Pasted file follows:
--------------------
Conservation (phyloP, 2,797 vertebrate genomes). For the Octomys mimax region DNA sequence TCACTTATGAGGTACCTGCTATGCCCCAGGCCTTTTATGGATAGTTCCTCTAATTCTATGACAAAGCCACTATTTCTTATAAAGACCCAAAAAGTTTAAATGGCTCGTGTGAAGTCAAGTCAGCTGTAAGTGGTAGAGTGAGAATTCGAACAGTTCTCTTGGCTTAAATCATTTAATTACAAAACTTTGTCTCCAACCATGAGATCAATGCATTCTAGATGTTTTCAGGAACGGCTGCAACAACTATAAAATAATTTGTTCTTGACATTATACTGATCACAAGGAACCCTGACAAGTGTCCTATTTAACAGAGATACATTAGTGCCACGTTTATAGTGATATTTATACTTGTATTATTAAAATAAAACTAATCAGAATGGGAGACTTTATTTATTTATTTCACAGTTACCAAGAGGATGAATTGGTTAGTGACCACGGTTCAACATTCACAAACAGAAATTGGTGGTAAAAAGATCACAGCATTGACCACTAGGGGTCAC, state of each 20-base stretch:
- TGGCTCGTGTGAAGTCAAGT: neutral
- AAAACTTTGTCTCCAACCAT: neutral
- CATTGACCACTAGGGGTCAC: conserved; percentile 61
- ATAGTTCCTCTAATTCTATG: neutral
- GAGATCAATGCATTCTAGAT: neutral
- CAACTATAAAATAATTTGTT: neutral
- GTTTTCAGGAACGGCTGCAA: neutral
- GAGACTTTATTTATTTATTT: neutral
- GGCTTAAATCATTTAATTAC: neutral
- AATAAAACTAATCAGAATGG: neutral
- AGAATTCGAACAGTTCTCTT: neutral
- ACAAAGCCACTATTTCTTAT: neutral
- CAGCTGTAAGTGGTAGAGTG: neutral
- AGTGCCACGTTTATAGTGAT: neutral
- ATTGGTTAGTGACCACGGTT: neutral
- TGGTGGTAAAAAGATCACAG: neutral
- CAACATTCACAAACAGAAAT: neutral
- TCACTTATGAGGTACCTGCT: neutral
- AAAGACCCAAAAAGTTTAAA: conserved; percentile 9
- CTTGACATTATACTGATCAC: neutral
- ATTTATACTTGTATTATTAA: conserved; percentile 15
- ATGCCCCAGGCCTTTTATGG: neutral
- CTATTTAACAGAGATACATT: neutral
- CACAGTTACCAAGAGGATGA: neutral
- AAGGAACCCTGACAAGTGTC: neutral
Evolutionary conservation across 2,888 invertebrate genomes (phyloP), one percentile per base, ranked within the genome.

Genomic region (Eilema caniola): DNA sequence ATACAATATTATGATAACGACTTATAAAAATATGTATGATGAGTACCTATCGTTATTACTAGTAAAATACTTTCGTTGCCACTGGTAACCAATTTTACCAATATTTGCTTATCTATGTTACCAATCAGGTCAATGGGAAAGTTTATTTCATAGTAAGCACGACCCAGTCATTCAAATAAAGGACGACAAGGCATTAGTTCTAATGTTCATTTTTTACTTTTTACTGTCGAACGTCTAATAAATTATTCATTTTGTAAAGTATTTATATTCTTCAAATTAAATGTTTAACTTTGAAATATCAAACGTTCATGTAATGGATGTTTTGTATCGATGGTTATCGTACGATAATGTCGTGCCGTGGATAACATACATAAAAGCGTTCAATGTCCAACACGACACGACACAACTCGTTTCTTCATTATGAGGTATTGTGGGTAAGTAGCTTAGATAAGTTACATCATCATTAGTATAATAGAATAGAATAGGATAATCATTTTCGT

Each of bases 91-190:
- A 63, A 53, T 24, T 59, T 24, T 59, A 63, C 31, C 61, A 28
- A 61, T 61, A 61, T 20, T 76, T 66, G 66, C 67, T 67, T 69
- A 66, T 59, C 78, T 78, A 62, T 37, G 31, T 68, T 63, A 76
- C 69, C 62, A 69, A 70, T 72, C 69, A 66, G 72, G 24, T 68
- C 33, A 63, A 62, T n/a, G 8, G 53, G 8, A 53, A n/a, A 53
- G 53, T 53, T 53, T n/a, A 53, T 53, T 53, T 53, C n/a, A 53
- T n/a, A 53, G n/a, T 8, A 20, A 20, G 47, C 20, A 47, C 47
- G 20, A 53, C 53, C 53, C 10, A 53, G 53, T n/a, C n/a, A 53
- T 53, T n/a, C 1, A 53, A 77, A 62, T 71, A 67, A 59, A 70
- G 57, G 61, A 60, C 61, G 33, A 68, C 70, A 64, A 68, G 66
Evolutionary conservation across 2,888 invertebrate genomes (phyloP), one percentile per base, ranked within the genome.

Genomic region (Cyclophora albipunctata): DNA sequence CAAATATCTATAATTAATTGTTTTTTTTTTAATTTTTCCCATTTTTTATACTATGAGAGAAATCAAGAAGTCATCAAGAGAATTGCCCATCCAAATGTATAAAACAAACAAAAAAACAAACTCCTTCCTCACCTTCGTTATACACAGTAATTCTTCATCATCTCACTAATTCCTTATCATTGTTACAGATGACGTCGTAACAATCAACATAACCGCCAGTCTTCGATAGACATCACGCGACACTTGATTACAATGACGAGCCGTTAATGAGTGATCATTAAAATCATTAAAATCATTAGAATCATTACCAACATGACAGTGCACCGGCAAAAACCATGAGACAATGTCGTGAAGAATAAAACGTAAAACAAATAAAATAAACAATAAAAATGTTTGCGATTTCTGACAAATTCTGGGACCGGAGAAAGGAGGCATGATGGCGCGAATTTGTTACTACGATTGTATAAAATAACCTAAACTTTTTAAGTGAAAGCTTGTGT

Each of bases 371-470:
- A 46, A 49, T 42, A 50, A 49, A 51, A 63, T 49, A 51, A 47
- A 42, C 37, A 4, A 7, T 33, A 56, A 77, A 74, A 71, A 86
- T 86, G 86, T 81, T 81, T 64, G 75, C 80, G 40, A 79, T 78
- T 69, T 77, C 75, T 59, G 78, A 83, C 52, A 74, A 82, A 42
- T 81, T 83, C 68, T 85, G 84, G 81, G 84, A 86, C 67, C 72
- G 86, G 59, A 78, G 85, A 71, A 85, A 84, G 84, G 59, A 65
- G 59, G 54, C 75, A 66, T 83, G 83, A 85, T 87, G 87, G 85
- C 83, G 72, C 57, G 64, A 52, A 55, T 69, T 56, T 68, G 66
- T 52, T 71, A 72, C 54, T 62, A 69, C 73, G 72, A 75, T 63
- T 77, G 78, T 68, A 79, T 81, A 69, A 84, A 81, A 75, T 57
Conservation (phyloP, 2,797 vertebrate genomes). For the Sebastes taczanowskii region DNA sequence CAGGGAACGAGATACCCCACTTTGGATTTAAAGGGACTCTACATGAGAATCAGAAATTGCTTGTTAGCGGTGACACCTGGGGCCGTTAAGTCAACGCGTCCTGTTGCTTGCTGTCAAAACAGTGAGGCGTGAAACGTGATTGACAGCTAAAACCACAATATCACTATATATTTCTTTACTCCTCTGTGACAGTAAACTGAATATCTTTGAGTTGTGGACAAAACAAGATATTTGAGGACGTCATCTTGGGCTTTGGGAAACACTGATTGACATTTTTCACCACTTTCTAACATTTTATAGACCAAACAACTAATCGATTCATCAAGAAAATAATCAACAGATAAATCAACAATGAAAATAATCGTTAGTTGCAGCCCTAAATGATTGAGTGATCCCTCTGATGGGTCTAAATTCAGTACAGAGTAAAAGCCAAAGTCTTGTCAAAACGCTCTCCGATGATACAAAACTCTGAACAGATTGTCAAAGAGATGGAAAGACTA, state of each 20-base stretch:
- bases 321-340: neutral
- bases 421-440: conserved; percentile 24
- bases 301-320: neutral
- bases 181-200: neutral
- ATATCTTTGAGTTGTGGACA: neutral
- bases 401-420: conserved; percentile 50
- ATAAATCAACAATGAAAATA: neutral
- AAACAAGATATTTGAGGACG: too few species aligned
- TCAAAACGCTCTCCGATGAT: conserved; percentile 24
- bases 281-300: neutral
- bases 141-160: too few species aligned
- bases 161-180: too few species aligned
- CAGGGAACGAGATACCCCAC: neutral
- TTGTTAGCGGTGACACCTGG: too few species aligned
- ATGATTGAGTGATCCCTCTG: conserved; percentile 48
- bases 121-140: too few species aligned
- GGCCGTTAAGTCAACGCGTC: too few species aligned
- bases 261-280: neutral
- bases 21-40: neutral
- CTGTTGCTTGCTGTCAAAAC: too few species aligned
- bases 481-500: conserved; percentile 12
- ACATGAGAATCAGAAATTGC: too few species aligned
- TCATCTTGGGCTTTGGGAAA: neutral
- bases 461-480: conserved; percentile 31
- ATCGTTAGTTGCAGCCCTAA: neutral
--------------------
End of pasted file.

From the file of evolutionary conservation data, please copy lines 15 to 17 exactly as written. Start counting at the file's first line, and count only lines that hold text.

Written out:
- AGTGCCACGTTTATAGTGAT: neutral
- ATTGGTTAGTGACCACGGTT: neutral
- TGGTGGTAAAAAGATCACAG: neutral